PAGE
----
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J Viral Hepat. 1996 Jan;3(1):11-7.

Visualization of hepatitis C virions and putative defective interfering particles isolated from low-density lipoproteins.

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Laboratory of Virology and Parasitology, Lindsley F. Kimball Research Institute of the New York Blood Center, NY 10021, USA.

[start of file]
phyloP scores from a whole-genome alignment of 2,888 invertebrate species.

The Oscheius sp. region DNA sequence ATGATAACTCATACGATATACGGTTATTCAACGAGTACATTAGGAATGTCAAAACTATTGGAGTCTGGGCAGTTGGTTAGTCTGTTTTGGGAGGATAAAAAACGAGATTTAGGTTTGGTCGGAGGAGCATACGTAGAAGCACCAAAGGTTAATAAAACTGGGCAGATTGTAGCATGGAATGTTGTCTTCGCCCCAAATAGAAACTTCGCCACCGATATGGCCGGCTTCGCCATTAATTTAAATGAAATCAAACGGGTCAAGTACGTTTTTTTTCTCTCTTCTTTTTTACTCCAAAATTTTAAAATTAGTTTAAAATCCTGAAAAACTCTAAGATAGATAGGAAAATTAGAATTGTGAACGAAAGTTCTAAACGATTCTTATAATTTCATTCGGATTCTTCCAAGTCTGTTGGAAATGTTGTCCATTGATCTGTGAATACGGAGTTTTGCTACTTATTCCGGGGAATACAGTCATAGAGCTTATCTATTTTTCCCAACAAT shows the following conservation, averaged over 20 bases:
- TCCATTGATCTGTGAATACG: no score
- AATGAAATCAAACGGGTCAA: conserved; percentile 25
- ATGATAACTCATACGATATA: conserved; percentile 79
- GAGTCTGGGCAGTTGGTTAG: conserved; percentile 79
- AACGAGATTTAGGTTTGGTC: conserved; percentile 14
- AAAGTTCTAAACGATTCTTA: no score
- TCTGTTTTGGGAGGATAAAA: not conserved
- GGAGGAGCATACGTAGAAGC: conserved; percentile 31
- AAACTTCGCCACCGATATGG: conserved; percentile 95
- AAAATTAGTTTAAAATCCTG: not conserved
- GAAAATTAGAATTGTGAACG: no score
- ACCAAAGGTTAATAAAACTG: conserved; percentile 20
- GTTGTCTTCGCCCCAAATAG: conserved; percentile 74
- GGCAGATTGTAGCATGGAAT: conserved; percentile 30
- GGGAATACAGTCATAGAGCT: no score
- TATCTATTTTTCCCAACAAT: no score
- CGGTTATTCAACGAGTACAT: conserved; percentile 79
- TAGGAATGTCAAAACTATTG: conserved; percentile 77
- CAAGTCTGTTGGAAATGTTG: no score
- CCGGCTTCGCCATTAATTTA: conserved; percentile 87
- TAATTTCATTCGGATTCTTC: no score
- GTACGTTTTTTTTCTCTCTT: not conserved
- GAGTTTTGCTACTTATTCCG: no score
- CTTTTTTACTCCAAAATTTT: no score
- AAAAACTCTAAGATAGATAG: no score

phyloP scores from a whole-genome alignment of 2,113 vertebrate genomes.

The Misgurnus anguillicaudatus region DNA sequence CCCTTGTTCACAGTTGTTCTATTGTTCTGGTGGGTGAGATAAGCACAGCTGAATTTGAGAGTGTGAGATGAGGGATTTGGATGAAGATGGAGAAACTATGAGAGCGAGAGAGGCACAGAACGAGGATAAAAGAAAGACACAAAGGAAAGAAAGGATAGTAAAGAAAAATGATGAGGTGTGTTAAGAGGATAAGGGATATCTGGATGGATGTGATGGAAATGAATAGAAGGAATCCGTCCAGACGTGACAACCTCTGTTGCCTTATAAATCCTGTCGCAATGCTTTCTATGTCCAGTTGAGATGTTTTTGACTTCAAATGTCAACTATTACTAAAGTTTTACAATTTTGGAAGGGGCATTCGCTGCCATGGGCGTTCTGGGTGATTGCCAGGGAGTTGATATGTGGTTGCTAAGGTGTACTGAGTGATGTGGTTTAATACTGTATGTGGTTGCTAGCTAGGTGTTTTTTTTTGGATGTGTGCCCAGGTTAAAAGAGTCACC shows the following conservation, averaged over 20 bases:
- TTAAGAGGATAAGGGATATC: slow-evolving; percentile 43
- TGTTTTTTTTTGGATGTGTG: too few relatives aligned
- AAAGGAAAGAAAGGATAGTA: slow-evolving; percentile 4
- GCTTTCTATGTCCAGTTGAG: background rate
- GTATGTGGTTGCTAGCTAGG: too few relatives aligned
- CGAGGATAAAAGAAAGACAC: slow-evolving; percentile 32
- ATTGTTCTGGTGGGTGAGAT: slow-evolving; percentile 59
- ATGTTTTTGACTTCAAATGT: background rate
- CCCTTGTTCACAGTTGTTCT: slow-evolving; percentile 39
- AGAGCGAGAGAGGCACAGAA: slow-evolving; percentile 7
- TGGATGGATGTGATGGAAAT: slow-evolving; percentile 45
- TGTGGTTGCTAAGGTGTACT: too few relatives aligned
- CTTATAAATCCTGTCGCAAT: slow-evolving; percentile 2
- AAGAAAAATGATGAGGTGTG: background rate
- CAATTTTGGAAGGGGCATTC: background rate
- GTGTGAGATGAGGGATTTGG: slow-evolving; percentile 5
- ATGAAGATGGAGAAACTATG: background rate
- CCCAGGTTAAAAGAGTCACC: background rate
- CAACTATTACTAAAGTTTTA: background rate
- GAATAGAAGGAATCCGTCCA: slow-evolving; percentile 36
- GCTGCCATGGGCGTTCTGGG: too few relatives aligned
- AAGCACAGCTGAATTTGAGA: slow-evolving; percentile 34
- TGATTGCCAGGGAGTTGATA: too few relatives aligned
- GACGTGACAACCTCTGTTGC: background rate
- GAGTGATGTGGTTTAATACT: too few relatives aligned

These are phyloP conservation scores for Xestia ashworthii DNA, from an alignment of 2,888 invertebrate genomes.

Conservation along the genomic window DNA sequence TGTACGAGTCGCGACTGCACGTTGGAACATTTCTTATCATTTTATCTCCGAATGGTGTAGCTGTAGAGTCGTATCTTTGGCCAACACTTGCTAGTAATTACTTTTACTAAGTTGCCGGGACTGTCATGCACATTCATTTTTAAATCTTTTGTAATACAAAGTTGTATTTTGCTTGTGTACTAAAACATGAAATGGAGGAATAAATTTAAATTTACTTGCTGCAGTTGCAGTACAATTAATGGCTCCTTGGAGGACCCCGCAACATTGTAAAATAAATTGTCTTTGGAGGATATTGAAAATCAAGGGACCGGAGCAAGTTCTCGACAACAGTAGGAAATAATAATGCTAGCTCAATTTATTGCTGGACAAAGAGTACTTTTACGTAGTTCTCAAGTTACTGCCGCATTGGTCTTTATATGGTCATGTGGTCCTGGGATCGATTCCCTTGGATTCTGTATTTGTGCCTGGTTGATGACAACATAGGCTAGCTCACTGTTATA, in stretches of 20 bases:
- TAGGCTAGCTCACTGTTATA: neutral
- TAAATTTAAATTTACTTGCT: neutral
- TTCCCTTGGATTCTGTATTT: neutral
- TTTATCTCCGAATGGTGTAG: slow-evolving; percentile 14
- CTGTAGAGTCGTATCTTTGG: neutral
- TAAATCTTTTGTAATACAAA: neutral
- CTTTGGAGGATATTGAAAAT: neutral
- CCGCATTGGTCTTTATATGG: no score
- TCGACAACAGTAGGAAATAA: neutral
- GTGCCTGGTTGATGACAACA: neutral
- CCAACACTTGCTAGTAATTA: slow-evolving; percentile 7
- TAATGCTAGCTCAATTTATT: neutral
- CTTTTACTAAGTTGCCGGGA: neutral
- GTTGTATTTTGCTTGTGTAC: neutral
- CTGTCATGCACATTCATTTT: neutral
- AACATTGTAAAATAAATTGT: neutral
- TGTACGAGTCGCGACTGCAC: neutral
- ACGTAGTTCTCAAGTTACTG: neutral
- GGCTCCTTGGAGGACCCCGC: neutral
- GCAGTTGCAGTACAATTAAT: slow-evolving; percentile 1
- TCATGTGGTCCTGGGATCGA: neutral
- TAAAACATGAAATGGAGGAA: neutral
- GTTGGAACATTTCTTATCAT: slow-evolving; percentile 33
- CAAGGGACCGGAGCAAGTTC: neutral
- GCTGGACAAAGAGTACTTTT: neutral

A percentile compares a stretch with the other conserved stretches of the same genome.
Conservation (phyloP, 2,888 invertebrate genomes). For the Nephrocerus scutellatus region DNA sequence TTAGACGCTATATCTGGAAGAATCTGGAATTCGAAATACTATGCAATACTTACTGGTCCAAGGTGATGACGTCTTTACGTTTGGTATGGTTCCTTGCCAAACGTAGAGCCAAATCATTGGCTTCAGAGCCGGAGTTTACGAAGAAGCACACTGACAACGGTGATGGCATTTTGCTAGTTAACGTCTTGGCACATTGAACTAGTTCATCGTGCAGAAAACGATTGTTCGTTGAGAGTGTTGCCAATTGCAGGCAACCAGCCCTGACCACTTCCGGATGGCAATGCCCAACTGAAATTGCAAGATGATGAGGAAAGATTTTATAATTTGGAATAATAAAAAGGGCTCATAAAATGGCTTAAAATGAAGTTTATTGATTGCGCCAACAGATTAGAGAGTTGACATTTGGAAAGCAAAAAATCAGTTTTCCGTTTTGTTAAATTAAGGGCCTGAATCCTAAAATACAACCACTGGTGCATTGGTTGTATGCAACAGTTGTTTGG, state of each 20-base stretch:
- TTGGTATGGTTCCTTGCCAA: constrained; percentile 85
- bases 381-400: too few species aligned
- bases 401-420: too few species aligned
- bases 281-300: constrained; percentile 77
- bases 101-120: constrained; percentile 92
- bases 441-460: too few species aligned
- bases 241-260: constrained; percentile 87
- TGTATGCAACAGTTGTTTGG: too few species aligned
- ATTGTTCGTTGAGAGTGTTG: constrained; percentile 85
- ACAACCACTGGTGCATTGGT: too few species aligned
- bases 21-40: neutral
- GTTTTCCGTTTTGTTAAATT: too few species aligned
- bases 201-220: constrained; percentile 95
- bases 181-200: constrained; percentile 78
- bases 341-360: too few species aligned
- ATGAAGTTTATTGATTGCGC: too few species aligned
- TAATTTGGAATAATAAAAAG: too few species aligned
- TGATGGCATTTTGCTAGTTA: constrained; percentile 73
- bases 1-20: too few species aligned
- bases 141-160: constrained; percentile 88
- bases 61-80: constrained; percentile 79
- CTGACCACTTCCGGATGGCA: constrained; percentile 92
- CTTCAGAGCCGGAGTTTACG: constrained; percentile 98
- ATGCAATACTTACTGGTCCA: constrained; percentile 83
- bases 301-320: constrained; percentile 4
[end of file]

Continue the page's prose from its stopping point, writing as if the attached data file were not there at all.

Hepatitis C virus (HCV) in highly infectious sera has been shown to be predominantly associated with low-density lipoproteins. To determine whether the association is specific to low-density lipoproteins (LDL) or very low-density lipoproteins (VLDL), we fractionated HCV-containing plasma by a column chromatographic procedure known to separate these classes. Hepatitis C virus RNA detected by polymerase chain reaction (PCR) was associated primarily with the very low-density (VLDL) fraction. However, it could not be ruled out that virus-associated LDL may have eluted with this fraction. Hepatitis C virus virions isolated from sera having sufficient titre for visualization by electron microscopy are generally coated with antiviral antibodies, therefore we utilized the lipid association to isolate antibody-free virions. Very low-density lipoproteins were isolated by ultracentrifugal flotation and then treated with deoxycholate to release the virions. These were then isolated in a highly purified form by centrifugation in a sucrose gradient. The 1.10-1.11 g ml-1 region of the gradients contained 60-70 nm particles. Particles with similar surface structure but having a diameter of only 30-40 nm constituted about 30% of the total. The latter may represent defective interfering particles. The identity of both small and large particles with HCV virions and associated particles was confirmed by their trapping on grids by an anti-HCV E2 monoclonal antibody, and by their aggregation by rabbit antiserum to an amino-terminal peptide of E1. Thus, both E1 and E2 epitopes are displayed on the surface of intact HCV virions.

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